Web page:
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The Australian Healthcare Industry Data Crunch Report reveals the impact of inaccurate and inconsistent data and highlights a range of areas where further adoption of the GS1 standards via the National Product Catalogue (NPC) can significantly improve data quality, leading to savings of between AUD$30 million – AUD$100 million per annum.

Key findings include:

      • Procurement: AUD$8.8million spent on resources to manually check unit of measure data in purchase orders, and AUD$4.37 million expended to ship emergency deliveries due to under supply.
      • External logistics: AUD$6.98 million used by different supply chain partners to collect weights and dimensions for the same products.
      • Reimbursement of prostheses: AUD$1.26 million consumed for clarifying prostheses rebate codes with AUD$8.75 million in lost revenue from unclaimed joint replacement prostheses.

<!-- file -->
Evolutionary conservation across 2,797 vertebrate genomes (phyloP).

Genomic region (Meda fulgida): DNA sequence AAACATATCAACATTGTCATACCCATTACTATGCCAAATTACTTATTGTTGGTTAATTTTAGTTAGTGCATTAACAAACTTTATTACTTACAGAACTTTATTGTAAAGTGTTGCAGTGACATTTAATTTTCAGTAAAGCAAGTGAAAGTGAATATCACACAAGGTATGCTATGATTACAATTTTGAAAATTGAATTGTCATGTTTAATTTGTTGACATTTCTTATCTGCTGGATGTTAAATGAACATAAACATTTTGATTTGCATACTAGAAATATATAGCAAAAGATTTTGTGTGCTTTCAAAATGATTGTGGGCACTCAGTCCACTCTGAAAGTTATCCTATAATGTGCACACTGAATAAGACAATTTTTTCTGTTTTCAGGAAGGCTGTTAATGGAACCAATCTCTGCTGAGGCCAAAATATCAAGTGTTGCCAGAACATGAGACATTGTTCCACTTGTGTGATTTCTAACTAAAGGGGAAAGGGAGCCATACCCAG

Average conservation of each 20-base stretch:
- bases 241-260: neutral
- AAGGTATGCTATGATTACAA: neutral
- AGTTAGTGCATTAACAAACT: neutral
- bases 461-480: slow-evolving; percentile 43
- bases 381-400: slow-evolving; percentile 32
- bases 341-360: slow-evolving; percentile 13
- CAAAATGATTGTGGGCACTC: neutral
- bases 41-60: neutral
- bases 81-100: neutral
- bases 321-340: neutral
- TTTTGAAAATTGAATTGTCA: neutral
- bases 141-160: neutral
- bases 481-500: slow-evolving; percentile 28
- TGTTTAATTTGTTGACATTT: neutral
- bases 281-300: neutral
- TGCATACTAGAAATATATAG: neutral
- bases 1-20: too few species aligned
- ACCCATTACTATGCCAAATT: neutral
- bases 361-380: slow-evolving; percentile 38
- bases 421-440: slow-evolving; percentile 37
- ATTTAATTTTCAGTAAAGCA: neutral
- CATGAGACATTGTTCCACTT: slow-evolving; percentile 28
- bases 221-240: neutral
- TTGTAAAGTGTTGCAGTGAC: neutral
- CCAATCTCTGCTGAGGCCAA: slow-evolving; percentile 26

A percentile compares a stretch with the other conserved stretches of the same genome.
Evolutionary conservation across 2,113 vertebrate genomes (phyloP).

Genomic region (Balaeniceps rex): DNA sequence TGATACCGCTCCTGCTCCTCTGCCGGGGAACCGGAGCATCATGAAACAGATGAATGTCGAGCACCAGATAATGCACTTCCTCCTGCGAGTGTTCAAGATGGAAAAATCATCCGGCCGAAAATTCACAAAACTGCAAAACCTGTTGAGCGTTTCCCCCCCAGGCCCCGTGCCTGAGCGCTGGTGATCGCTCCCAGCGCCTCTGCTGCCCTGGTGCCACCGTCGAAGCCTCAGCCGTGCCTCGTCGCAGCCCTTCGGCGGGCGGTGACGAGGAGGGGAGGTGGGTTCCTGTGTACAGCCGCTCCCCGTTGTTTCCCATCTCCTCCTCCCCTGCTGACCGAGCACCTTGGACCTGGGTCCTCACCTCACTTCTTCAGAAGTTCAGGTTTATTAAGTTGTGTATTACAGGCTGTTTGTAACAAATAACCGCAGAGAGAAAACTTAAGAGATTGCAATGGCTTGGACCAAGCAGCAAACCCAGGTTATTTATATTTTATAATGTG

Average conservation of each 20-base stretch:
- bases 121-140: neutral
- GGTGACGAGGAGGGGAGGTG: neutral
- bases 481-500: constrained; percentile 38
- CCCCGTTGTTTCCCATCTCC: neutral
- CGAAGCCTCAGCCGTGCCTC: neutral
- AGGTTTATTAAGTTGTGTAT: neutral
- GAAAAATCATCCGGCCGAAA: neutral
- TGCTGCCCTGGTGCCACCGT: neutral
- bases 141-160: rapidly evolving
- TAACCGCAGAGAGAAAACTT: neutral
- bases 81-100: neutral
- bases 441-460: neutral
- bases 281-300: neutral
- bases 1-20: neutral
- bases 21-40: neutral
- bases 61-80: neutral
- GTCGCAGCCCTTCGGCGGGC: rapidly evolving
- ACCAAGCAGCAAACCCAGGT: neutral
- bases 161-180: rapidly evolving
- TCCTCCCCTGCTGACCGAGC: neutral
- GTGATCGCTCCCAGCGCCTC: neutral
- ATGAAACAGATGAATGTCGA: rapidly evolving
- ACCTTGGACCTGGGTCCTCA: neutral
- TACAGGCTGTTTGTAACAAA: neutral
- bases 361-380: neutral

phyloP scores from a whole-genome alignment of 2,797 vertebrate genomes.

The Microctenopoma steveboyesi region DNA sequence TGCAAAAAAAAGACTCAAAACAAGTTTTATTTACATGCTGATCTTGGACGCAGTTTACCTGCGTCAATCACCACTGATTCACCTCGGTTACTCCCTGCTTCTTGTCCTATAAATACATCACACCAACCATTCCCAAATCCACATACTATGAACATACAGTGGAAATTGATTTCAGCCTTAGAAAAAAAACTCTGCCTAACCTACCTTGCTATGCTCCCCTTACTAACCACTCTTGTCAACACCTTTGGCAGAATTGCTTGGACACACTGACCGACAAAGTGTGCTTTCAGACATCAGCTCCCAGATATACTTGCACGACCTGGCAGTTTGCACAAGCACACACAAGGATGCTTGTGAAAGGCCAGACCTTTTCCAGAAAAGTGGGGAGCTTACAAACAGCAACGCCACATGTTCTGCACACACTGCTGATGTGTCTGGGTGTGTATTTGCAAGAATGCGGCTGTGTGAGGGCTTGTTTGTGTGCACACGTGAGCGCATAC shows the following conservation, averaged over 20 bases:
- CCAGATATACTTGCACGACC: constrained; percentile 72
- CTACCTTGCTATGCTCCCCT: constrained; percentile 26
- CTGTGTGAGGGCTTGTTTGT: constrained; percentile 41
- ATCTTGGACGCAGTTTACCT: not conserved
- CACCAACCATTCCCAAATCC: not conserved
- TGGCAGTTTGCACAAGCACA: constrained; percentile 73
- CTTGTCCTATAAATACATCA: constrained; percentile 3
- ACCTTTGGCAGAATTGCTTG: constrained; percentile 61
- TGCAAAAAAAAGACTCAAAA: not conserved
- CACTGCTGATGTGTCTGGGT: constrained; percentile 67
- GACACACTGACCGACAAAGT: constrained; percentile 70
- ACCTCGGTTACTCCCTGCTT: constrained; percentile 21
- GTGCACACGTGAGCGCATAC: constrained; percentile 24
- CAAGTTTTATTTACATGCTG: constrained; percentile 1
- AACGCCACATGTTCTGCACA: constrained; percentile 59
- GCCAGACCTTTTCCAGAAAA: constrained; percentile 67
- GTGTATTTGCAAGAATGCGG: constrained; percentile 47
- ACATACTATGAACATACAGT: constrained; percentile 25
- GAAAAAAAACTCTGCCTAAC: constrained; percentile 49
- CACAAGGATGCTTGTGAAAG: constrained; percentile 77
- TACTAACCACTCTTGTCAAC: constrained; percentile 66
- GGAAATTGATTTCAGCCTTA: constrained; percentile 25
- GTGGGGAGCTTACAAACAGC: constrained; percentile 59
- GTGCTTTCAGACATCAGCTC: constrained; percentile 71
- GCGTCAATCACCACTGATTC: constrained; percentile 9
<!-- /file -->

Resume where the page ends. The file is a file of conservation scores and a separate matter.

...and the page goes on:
The study was commissioned by industry under the auspices of the National E-Health Transition Authority (NEHTA) Supply Chain Reform Group (NEHTA SCRG). Members include representatives from public and private healthcare buyers, suppliers of medicines, medical devices and medical consumables, industry and healthcare associations, professional bodies, as well as global standards and supply chain resource providers, and national and state/territory health departments.

The aim of the Healthcare Industry Data Crunch Report is to focus industry attention on the need for continual data quality improvement in healthcare. Mark Brommeyer, Supply Chain Manager at NEHTA said, “With more than 300,000 records currently on the NPC and growing at a steady rate, industry clearly understands the benefit of accurate data across the healthcare supply chain. This report provides the impetus for the next step change in data quality.”

The participants in this project are keen to see all suppliers and buyers adopting the NPC, loading all product and price data accurately and consistently, and realising the resulting efficiency gains. Efficiency will only be achieved through the data synchronisation process itself, resulting in the use of consistent and accurate data across the supply chain.

Download The Australian Healthcare Industry Data Crunch Report here